Vernacular Christianity among the Mulia Dani: an ethnography of religious belief among the Western Dani of Irian Jaya, Indonesia

Front Cover
American Society of Missiology, 1997 - Religion - 329 pages
0 Reviews
This book is about religious change. More particularly it is about the changes brought about when Christianity was introduced to a remote tribal group in the highlands of what is now Irian Jaya, Indonesia. These people who are members of a tribal group that has become known as the Western Dani, entered into a process, through their contact with missionaries, that has been the shared experience of hundreds of tribal groups for the past two thousand years. This process has been variously labelled as the "indigenizing of Christianity", the "inculturation of Christianity", or as the "contextualizing of Christianity". This book uses the term vernacular christianity in order to emphasize the anthropological perspective that characterizes the study, and the socio-cultural processes that transpire when two belief systems come in contact. Through the use of ethnographical methodology, this study seeks to ascertain as accurately as possible the Dani perspective on what they do and what they believe in their religious perspectives, commonly spoken of as an emic perspective. It records both their pre-Christian beliefs, as well as their own vernac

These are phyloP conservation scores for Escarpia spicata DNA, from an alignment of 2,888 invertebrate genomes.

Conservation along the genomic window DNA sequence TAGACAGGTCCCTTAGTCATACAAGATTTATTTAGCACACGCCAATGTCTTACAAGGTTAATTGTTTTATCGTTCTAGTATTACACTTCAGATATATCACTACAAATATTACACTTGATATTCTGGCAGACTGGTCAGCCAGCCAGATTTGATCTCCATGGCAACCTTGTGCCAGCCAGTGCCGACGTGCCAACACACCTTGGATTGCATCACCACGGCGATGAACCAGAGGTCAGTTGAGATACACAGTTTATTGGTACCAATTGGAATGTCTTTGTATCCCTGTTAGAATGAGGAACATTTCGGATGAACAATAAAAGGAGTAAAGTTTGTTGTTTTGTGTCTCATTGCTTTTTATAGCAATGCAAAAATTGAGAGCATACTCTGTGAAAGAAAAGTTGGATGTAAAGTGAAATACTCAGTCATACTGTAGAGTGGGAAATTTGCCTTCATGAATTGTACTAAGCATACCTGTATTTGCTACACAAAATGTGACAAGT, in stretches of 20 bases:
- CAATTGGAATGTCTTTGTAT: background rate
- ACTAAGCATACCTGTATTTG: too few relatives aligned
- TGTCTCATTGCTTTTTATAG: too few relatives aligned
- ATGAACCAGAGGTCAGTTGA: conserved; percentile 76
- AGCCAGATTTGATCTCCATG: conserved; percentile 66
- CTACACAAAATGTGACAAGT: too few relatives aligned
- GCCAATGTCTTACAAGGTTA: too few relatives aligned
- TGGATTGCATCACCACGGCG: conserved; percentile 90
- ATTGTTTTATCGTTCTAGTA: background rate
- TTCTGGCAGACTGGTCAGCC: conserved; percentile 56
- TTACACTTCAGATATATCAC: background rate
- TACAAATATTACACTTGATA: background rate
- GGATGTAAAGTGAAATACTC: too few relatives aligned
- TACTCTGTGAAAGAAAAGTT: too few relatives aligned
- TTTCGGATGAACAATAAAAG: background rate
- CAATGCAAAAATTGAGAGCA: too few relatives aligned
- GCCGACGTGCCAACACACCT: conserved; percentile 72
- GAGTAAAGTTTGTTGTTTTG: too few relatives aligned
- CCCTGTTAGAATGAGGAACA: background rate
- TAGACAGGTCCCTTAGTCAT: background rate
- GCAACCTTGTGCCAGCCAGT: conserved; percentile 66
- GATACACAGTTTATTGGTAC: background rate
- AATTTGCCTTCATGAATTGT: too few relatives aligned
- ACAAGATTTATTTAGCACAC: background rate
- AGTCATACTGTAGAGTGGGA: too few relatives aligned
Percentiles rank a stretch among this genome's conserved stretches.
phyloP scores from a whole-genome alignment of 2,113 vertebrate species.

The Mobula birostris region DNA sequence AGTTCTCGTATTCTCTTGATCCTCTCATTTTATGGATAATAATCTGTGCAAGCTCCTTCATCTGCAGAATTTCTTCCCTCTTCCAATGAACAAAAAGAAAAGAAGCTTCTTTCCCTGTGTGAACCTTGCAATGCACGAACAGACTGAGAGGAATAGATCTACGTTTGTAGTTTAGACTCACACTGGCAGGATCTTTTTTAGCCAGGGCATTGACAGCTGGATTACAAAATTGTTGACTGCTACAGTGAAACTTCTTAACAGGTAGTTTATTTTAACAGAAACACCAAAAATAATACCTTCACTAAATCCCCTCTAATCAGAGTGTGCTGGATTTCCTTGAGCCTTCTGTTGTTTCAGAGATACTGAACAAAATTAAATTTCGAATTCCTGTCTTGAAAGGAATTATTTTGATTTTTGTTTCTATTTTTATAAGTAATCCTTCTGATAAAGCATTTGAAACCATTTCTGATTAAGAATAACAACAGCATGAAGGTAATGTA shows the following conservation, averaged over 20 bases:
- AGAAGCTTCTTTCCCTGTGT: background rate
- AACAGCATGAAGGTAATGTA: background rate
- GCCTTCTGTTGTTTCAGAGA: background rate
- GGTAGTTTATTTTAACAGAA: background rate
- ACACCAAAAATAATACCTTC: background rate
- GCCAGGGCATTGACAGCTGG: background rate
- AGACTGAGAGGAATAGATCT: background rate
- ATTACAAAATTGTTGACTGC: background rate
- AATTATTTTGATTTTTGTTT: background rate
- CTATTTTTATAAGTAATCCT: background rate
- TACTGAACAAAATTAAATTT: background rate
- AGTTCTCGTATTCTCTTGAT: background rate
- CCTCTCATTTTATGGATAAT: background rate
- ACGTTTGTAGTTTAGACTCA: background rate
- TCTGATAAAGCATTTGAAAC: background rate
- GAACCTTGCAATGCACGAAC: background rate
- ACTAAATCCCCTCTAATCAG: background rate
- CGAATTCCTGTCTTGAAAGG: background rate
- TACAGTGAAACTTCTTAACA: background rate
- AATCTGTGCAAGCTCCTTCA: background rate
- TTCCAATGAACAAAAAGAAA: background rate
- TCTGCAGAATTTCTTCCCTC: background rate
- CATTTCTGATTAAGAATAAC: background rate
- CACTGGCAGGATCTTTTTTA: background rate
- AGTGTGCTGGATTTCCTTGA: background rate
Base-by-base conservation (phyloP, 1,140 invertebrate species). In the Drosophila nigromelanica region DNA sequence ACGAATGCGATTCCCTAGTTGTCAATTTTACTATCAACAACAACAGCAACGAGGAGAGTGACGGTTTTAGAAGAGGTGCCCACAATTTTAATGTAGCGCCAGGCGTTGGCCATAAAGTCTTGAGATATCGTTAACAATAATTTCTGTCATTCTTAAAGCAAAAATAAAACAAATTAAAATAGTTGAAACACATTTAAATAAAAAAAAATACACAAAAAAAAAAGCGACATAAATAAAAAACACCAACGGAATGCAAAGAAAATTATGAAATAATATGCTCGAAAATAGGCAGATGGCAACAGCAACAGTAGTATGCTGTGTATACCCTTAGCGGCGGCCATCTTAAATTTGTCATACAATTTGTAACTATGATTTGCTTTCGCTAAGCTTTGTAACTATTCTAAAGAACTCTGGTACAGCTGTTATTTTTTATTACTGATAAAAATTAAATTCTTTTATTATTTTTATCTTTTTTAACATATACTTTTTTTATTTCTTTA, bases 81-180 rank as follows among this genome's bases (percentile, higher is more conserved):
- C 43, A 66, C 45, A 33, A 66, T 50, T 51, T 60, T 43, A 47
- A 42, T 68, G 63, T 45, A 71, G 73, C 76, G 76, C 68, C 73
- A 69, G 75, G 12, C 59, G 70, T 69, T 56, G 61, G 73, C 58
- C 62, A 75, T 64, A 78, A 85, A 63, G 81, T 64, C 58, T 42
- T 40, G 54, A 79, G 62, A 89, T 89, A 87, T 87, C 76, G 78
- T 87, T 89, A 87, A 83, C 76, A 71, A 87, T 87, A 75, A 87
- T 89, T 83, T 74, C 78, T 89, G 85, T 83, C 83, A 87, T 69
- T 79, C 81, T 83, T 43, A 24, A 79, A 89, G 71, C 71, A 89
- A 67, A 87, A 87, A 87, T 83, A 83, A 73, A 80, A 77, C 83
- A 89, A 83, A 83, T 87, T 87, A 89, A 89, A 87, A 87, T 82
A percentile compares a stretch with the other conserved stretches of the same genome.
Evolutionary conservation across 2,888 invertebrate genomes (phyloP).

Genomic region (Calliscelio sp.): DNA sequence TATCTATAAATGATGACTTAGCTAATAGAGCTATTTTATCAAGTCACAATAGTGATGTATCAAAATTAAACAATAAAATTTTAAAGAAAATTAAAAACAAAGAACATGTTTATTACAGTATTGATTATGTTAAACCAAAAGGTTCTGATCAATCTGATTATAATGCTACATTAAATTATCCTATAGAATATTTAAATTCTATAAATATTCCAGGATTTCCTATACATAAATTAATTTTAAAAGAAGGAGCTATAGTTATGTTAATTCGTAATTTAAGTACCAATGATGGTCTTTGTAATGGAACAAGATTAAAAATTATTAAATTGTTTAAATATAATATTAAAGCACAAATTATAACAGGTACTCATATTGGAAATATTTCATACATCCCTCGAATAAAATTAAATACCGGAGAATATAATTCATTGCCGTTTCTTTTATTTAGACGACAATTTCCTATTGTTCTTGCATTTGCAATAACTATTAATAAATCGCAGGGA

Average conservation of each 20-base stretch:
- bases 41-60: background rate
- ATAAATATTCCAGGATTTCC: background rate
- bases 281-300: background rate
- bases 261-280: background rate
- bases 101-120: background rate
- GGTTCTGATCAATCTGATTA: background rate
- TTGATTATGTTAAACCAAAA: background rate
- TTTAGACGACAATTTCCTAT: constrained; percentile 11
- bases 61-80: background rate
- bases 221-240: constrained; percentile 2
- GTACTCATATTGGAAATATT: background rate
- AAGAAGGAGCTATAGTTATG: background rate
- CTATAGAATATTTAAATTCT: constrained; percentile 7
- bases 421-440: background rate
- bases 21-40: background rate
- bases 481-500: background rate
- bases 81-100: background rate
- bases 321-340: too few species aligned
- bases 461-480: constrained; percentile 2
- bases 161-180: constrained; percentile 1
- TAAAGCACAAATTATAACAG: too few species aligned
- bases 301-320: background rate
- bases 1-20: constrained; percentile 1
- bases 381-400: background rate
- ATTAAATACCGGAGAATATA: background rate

From inside the book

What people are saying - Write a review

We haven't found any reviews in the usual places.

Contents

Dani Folklore
23
The World of the Supernatural Dani Beliefs
43
Religious Practitioners
73
Copyright

9 other sections not shown

Common terms and phrases

References to this book

Bibliographic information